What is a ‘Competitive Market’?

What is a ‘Competitive Market’?

  • In the previous chapter, the market economy was one of the three main types of economic system
  • The market economy tries to resolve the economic problem via demand and supply, through the price mechanism
  • But how do markets work? And how does it allocate scarce resources in relation to our infinite wants


  • There are many examples of markets, but each has the same basic characteristics:
    • A willingness to trade or exchange goods and services. This is usually done using money, but bartering may be used in a developing country
    • A physical place where buyers and sellers can meet or contact each other.


  • Markets are also competitive
  • This is because they provide for the resolution of the basic economic problem, whereby scarce resources are allocated via the price system.
  • In every market where money is used, the products that are bought and sold command a price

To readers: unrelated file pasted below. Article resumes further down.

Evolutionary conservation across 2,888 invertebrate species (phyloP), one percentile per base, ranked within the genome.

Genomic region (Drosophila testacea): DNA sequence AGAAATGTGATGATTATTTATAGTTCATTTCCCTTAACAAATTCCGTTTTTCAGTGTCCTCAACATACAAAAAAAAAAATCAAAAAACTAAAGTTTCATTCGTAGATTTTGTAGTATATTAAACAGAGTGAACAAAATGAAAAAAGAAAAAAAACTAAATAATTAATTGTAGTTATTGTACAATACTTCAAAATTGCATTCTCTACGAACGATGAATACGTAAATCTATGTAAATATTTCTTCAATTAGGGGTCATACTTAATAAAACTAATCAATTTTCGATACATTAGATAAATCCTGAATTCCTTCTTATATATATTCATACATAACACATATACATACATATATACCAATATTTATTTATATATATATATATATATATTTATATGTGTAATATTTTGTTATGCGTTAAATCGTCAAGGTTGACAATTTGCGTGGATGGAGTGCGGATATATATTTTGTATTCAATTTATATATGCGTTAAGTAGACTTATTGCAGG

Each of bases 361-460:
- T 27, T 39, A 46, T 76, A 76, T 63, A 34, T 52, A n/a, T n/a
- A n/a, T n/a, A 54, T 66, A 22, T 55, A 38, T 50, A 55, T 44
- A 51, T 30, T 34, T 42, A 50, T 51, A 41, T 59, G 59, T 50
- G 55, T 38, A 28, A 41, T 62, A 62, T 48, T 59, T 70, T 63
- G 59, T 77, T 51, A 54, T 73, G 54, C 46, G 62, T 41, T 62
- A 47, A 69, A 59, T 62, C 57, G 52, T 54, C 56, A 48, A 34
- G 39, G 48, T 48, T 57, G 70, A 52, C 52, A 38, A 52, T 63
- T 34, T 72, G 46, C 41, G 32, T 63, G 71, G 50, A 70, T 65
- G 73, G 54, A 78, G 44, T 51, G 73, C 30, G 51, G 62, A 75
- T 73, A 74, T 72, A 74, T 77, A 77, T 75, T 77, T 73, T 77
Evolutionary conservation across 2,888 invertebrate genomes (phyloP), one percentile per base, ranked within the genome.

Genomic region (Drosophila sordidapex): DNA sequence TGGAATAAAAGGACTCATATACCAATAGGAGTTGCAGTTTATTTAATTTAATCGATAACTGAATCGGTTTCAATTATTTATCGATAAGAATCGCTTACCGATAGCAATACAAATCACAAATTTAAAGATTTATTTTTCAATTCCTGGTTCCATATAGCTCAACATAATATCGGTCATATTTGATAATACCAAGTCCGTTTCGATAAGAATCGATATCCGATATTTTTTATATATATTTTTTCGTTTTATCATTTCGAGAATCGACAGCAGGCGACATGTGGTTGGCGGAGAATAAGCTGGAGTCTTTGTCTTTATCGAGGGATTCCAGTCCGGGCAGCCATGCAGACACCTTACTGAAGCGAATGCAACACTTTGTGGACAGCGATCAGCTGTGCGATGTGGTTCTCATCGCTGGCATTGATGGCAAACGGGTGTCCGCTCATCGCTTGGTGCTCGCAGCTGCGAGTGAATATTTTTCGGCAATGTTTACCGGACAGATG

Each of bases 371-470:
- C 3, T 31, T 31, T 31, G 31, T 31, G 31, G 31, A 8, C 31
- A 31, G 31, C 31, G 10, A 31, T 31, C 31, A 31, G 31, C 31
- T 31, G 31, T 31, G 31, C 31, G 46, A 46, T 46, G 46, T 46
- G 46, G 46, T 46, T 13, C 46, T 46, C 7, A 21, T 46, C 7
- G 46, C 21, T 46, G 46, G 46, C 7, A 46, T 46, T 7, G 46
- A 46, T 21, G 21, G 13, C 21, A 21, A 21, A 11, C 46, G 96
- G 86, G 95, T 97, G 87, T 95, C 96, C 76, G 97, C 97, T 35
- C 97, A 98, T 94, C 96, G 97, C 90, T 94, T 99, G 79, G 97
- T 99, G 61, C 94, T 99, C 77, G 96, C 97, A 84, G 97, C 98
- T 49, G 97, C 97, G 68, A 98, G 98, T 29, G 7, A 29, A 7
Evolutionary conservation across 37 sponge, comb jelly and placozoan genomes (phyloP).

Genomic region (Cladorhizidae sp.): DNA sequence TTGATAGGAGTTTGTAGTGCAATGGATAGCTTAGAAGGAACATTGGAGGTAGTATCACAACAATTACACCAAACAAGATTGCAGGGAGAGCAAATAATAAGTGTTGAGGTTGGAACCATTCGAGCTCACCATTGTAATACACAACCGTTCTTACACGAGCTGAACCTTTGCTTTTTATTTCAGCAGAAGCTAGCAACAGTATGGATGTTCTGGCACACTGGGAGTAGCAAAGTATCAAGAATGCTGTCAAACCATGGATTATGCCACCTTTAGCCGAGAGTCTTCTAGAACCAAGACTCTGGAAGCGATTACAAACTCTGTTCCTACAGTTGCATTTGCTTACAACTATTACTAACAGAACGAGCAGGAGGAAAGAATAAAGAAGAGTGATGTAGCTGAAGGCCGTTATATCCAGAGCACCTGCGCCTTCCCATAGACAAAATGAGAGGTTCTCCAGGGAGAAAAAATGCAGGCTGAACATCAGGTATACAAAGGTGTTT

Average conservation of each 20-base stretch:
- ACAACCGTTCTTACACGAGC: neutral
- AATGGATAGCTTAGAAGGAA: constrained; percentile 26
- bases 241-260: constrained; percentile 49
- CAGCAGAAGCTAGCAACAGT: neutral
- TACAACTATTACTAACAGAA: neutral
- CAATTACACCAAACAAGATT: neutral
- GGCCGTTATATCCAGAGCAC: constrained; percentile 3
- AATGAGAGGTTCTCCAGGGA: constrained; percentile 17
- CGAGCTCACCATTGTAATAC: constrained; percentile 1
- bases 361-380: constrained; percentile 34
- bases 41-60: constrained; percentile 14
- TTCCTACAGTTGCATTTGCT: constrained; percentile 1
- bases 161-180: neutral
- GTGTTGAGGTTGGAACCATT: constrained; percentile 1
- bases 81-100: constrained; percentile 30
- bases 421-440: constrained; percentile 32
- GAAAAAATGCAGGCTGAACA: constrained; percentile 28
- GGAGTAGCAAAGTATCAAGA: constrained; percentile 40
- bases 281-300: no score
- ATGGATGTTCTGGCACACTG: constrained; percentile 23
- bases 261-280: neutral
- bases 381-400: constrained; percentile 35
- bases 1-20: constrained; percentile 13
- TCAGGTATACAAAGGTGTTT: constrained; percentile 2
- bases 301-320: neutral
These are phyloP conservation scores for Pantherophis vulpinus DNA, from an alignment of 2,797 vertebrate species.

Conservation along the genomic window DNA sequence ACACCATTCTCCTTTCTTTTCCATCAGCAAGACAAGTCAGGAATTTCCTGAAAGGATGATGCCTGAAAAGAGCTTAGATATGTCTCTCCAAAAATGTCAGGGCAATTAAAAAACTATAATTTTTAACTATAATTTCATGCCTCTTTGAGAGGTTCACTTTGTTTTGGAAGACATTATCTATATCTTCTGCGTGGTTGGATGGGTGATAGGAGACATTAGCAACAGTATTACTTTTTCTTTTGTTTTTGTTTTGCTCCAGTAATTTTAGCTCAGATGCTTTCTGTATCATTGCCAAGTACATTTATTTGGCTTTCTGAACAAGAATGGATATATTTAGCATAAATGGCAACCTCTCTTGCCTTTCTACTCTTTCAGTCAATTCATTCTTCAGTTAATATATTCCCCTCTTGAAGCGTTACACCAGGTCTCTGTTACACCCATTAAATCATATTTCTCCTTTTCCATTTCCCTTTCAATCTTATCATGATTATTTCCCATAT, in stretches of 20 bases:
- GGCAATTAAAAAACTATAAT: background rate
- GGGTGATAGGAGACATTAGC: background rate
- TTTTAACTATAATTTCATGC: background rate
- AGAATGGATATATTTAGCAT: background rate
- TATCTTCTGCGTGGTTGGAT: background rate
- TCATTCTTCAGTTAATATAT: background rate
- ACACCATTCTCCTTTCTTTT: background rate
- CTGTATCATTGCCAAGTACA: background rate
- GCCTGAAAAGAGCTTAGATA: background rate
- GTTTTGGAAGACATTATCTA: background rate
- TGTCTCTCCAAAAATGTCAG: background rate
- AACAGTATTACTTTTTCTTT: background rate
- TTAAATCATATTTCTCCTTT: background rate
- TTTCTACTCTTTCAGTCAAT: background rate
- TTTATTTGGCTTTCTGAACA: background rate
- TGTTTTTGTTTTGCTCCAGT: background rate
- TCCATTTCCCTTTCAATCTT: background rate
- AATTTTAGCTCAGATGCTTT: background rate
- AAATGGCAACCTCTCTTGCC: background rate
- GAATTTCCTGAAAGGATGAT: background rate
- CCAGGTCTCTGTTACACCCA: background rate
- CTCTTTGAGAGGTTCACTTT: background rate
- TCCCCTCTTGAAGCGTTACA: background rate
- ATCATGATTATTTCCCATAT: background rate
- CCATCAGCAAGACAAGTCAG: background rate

• This reflects what suppliers wish to sell their product for and what consumers are willing to pay to consume it.
  • The interaction of buyers and sellers determines the price of a product in any market situation.


  • The fact that markets are competitive means that prices fluctuate
  • So if more producers put more of their products on the market, the most likely result is that prices will fall.
  • The same thing will happen if buyers hold back from purchasing a product
  • In contrast, if producers restrict what they are willing to sell, then prices will increase, as well as a sudden surge in demand from consumers


  • Markets may be relatively complex to describe
  • Big markets can be split up into sub markets, and those submarkets split up further
  • The same general principles for the operation of markets apply in all cases.